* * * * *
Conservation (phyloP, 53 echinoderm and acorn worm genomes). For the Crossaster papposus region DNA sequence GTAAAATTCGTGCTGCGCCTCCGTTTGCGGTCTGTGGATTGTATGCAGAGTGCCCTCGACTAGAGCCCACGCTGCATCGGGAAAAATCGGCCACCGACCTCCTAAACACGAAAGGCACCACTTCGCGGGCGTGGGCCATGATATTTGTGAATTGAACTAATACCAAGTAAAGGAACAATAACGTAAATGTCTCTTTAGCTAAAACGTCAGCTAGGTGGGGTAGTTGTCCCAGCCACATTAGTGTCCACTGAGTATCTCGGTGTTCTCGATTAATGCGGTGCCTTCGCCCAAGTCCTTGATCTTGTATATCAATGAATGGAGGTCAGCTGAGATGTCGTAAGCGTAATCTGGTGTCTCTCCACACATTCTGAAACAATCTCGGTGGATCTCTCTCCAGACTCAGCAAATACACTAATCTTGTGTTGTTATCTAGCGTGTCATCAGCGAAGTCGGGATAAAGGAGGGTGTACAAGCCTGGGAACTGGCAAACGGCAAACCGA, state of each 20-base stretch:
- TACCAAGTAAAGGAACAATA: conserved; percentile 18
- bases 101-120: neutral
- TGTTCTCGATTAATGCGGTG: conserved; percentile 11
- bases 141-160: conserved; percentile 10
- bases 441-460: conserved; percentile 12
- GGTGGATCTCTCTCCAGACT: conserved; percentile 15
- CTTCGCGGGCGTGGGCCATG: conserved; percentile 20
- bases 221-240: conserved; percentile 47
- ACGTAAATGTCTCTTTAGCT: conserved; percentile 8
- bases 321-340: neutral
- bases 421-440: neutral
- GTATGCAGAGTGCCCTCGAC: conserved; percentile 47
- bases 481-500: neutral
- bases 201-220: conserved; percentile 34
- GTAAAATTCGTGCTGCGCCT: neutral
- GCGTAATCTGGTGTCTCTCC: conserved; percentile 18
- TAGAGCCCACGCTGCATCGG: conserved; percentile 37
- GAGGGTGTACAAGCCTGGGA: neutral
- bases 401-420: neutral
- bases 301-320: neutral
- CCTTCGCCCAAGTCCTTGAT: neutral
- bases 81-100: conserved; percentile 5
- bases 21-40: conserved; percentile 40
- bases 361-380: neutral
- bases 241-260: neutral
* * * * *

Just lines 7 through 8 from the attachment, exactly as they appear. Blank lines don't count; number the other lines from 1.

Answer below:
- GGTGGATCTCTCTCCAGACT: conserved; percentile 15
- CTTCGCGGGCGTGGGCCATG: conserved; percentile 20